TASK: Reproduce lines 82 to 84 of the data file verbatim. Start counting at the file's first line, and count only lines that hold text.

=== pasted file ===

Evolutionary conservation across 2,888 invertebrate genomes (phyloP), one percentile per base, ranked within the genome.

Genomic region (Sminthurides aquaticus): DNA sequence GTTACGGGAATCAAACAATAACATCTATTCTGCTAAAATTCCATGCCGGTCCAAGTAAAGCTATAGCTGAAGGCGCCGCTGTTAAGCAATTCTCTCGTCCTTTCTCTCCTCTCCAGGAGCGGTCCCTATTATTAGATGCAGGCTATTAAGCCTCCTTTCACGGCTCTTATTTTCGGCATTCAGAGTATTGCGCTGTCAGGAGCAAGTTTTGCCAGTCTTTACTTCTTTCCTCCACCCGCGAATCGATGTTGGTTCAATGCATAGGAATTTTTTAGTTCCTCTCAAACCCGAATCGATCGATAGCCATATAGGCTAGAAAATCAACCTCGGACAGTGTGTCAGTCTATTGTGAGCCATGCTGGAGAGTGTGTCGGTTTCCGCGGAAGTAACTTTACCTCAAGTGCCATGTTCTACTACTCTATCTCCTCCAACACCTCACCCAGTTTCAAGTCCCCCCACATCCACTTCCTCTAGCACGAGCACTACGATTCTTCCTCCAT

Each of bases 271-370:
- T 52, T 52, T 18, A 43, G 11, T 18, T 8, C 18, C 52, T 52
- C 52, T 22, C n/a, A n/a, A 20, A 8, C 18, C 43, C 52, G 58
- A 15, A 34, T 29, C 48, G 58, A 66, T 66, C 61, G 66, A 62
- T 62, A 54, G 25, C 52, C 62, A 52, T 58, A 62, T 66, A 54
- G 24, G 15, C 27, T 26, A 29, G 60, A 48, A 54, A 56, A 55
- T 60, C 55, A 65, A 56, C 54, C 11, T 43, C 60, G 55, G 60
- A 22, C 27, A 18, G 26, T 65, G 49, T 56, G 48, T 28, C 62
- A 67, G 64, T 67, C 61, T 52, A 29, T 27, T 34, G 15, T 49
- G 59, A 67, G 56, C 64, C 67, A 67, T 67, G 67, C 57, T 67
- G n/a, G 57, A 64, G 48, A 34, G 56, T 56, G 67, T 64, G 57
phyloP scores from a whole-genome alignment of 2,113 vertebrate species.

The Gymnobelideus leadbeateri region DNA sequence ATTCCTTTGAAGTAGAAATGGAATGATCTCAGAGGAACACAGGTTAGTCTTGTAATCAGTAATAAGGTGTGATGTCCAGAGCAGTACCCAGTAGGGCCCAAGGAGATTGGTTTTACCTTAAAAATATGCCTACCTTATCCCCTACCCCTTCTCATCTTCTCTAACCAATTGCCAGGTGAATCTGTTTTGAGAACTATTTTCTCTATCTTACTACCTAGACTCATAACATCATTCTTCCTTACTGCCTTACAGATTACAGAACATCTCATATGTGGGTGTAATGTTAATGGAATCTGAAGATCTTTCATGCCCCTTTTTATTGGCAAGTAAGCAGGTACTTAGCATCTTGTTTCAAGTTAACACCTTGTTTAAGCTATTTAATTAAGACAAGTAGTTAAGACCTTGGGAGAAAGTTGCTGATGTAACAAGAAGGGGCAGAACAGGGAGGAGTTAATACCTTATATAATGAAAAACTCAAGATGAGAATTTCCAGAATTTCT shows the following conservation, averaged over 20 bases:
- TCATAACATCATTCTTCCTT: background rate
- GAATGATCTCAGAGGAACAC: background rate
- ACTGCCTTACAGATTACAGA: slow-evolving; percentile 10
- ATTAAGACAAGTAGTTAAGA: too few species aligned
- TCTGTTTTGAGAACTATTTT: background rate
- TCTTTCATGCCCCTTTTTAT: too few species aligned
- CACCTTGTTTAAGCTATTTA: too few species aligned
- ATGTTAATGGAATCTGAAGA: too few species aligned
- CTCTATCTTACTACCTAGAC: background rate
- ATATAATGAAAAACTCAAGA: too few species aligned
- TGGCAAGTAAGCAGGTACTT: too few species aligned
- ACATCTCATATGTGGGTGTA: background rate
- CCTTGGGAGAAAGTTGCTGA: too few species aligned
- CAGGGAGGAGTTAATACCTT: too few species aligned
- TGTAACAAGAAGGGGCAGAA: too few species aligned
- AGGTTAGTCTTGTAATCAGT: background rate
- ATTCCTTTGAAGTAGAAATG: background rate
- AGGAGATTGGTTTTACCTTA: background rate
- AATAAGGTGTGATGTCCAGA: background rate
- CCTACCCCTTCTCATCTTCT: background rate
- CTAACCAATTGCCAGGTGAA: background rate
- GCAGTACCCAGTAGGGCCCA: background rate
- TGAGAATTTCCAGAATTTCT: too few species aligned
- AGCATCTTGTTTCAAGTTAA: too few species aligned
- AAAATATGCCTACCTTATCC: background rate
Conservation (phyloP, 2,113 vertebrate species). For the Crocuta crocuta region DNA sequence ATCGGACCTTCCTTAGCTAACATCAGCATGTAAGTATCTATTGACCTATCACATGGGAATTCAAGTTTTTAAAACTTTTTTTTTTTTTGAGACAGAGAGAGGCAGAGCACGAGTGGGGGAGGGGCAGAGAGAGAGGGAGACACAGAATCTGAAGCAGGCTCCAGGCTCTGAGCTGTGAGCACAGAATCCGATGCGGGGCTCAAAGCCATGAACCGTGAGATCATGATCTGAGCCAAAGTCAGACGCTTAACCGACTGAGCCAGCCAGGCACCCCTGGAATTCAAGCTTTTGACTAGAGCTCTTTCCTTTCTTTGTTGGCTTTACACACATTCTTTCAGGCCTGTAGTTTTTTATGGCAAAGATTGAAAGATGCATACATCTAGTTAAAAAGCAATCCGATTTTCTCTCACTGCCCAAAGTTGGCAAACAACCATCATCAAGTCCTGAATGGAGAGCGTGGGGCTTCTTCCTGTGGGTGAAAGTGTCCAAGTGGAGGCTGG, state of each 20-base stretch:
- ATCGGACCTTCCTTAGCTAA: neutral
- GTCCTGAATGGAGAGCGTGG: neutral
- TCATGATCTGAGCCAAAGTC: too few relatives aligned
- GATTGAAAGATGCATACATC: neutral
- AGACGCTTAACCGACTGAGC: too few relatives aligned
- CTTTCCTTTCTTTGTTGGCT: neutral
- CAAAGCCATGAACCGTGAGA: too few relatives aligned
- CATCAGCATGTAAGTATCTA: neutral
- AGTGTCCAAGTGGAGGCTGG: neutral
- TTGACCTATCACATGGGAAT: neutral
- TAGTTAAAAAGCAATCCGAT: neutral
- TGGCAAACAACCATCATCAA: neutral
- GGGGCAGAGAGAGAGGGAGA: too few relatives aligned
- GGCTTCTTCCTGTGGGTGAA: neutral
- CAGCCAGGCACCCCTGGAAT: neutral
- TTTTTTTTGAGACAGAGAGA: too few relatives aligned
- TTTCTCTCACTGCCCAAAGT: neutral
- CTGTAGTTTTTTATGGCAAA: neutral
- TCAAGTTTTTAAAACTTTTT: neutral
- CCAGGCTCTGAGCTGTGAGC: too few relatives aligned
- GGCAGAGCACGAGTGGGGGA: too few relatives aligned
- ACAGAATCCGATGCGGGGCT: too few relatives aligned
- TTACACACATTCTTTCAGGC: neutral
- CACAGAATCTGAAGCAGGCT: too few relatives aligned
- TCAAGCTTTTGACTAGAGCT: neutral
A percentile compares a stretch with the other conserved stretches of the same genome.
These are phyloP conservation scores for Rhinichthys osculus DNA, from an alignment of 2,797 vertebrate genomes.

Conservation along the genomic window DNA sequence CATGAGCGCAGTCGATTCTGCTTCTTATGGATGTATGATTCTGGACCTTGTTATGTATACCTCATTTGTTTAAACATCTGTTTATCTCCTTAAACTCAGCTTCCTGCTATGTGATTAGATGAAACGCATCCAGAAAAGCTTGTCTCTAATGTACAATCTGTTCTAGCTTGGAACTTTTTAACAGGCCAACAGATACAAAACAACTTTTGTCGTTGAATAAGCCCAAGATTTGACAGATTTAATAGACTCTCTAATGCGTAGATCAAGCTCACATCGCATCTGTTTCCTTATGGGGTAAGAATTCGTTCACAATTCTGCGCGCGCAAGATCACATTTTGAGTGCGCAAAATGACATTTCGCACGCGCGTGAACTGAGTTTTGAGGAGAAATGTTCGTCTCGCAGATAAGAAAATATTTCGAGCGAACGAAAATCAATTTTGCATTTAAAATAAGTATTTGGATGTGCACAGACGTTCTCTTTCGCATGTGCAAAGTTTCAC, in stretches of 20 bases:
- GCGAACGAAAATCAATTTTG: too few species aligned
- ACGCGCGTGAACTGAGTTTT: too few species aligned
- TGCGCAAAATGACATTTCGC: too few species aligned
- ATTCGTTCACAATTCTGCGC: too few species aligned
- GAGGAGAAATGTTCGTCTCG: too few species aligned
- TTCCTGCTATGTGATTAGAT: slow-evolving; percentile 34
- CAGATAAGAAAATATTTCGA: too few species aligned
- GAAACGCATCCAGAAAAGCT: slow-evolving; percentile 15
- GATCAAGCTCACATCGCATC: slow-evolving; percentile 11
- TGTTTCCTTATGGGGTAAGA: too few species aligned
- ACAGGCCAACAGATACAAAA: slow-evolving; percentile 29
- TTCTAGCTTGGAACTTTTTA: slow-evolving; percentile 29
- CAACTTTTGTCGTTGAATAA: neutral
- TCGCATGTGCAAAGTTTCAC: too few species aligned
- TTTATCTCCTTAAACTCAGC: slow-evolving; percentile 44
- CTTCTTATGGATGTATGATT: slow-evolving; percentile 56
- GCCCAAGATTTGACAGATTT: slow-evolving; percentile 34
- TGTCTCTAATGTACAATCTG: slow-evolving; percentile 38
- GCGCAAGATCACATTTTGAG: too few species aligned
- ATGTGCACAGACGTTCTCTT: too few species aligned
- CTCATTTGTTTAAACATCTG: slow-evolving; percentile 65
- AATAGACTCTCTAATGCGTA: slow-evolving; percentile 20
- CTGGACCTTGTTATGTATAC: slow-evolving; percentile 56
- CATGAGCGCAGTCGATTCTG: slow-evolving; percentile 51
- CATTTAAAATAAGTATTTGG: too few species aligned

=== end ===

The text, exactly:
- CAACTTTTGTCGTTGAATAA: neutral
- TCGCATGTGCAAAGTTTCAC: too few species aligned
- TTTATCTCCTTAAACTCAGC: slow-evolving; percentile 44